A Toronto designer says a major snowboard company ordered a pair of her no-slip mittens for kids, then started selling a similar product the following year, highlighting a problem faced by many independent designers as they try to protect their designs while looking for customers.
Anna-Maria Mountfort says the idea for her Mimitens came to her when she was a new mom, more than a decade ago.
She was frustrated by how easily her daughter threw off her mittens, but noticed she was unable to shake off a pair of socks Mountfort put on her hands while changing her diaper.
The mother-of-two’s design consists of a mitten with a knit sock-like long sleeve and a cinched cuff so it won’t slip off a child’s hand.
Mountfort said she was talking to a potential retailer for her mittens in 2015, and was told they already carried similar mittens that were made by Burton Snowboards.
Burton’s website at the time sold Minishred mittens for kids with a patterned “extended length stay-up knit cuff.”
“I was so mad. I couldn’t believe it,” said Mountfort.
At the time, Mountfort’s design was patent-pending, which left her without a legal leg to stand on.
Three years later, after a series of emails back and forth with Burton CEO Donna Carpenter and a company lawyer, Burton says it has stopped making its Minishred mittens for the 2018-2019 winter season, and doesn’t plan on making the mitts again, according to an email Carpenter wrote Mountfort which CBC Toronto has seen.
The company has also told Mountfort it will not be compensating her.
Mountfort says she’s still stung by the fact that Burton has never acknowledged that one of its employees ordered a pair of her mittens and has never said whether or not her mittens inspired the ones Burton ended up making.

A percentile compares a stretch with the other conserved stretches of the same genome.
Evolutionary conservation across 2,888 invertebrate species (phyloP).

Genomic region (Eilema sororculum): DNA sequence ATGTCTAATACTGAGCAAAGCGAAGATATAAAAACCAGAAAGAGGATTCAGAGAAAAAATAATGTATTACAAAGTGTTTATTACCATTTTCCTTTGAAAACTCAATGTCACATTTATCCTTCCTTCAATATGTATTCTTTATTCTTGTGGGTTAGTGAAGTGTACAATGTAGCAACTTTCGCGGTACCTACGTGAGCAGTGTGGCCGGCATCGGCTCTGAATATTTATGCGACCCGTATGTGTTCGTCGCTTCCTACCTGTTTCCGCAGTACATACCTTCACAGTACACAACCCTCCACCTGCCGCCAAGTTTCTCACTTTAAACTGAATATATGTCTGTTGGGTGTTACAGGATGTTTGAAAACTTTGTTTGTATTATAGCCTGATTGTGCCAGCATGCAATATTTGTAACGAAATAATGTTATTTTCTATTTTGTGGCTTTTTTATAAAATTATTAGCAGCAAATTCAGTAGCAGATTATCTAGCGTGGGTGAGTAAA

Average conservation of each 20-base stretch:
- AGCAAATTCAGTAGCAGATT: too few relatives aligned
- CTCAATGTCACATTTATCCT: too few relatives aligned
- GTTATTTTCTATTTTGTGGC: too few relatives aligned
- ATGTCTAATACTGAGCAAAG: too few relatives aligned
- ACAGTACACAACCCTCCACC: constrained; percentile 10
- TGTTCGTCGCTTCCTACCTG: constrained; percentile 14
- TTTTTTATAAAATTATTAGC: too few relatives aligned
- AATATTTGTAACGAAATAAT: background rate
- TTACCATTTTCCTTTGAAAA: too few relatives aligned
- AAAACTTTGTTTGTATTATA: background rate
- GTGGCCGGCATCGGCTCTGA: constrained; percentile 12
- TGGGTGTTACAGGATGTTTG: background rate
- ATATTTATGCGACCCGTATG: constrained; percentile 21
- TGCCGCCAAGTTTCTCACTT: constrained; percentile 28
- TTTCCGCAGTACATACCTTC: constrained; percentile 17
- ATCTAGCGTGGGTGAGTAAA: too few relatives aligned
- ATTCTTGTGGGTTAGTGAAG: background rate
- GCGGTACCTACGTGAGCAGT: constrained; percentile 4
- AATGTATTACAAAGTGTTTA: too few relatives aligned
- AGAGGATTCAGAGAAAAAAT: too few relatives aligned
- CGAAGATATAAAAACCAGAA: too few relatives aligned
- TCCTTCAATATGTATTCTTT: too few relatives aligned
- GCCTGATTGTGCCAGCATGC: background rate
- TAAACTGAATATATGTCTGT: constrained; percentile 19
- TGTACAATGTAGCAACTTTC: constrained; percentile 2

As long as those products are out there, people might have the impression that it’s Burton’s idea, and it’s not.– Anna-Maria Mountfort, designer and owner of Mimitens
In a statement to CBC Toronto, Carpenter did not address those questions, but said she had looked into Mountfort’s concerns “and found that Burton had done nothing wrong as far as patents go,” and that “multiple brands make gloves and mitts with extended cuffs.”
Mountfort says she doesn’t expect anything from Burton and believes “they don’t respect” small designers. But she wants people to know “where the idea comes from.”
“As long as those products are out there, people might have the impression that it’s Burton’s idea, and it’s not — and ideas matter.”
Mountfort received the patent for her design in Canada and the U.S. earlier this year.
How can designers protect themselves?
Getting those patents was an important legal step in protecting Mountfort’s design going forward, according to a Toronto fashion lawyer and trademark agent.
In general, Anjli Patel recommends that designers look into getting a copyright, patent or trademark on the products they’ve spent so much time developing and bringing to market — something that will be necessary if they ever need to pursue legal action.
Patel says these kinds of issues come up “all the time.”
Fast fashion retailers are notorious for copying established and independent designers and artists.– Anjli Patel, fashion lawyer and trademark agent